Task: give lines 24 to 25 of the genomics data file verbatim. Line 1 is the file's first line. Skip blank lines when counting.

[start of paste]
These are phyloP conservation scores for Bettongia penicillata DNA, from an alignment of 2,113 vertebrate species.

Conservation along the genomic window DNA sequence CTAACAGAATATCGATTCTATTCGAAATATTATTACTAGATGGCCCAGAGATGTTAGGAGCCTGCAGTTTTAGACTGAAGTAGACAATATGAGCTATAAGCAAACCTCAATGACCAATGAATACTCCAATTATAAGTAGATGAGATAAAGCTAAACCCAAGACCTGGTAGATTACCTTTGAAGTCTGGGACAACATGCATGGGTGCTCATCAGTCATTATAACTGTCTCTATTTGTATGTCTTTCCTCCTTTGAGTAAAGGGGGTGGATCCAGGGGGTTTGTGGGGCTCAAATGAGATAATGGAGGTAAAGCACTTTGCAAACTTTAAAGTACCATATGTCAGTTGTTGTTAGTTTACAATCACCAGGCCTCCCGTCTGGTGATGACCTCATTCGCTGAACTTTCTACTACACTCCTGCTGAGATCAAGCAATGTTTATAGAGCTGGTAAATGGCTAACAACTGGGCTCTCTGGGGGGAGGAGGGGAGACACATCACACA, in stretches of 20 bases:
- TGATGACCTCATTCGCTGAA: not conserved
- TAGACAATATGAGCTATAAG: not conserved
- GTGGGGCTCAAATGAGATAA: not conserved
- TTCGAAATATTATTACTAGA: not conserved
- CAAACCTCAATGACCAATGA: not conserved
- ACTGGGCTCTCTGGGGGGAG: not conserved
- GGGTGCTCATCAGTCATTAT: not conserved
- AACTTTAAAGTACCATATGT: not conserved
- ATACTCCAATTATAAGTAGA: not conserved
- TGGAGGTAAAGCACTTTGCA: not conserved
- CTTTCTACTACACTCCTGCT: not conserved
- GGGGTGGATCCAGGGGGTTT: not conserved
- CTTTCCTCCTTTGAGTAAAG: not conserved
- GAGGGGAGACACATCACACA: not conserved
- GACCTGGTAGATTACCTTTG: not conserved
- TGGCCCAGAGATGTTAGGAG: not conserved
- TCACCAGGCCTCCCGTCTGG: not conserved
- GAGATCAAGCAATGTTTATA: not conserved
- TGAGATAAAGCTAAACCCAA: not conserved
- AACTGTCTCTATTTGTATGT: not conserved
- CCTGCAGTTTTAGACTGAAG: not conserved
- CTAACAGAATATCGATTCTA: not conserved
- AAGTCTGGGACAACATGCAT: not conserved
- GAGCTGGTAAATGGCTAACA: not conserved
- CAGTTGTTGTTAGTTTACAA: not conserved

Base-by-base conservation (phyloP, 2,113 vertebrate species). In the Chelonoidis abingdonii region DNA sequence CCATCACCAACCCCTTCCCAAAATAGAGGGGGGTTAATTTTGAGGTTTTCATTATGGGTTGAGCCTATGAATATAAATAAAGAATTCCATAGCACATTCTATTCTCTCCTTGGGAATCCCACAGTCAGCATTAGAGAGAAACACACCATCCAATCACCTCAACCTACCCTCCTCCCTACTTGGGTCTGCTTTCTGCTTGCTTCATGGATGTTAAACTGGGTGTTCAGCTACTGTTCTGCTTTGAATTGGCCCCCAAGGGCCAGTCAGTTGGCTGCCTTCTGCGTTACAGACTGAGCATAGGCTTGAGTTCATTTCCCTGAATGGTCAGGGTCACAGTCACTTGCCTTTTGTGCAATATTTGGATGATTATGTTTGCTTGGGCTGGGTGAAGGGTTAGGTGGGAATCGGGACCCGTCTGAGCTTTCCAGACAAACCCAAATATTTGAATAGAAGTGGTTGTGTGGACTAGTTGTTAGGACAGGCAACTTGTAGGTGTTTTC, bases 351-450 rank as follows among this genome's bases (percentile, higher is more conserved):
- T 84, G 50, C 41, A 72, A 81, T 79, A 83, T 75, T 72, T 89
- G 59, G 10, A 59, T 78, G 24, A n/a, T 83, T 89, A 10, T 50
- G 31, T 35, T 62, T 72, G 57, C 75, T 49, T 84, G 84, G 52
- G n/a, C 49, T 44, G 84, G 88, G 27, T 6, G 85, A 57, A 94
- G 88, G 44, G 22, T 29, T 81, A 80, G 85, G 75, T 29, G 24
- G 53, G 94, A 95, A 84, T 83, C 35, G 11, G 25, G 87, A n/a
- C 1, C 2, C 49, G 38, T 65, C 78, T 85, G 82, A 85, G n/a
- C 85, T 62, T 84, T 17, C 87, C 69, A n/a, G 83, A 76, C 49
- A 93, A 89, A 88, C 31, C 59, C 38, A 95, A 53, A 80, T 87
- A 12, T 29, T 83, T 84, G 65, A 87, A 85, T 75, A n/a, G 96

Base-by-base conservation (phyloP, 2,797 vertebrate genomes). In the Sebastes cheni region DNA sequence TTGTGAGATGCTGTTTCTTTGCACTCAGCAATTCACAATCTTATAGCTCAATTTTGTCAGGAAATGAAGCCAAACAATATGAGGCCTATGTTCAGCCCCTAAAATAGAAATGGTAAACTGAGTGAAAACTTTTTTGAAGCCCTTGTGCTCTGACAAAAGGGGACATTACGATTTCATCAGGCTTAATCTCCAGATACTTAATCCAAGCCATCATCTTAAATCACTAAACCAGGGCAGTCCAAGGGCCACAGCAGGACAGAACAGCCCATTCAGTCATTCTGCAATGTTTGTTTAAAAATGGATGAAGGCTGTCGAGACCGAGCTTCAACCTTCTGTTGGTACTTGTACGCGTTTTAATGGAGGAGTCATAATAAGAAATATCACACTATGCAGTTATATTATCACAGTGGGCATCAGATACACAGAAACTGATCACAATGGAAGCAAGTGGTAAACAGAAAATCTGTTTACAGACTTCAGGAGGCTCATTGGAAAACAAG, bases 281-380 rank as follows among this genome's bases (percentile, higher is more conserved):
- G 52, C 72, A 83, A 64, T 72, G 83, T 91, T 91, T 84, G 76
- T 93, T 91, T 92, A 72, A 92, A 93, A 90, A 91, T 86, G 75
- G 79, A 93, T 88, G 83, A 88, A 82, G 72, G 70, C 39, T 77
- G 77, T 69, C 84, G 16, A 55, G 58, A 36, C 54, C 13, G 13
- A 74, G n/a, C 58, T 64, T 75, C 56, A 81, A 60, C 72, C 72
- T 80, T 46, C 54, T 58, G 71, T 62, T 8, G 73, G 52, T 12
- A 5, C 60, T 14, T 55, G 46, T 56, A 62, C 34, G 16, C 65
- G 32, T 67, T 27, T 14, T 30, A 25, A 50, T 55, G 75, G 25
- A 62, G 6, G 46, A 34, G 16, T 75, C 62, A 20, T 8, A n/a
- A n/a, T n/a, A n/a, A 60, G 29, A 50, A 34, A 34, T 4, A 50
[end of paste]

- CTAACAGAATATCGATTCTA: not conserved
- AAGTCTGGGACAACATGCAT: not conserved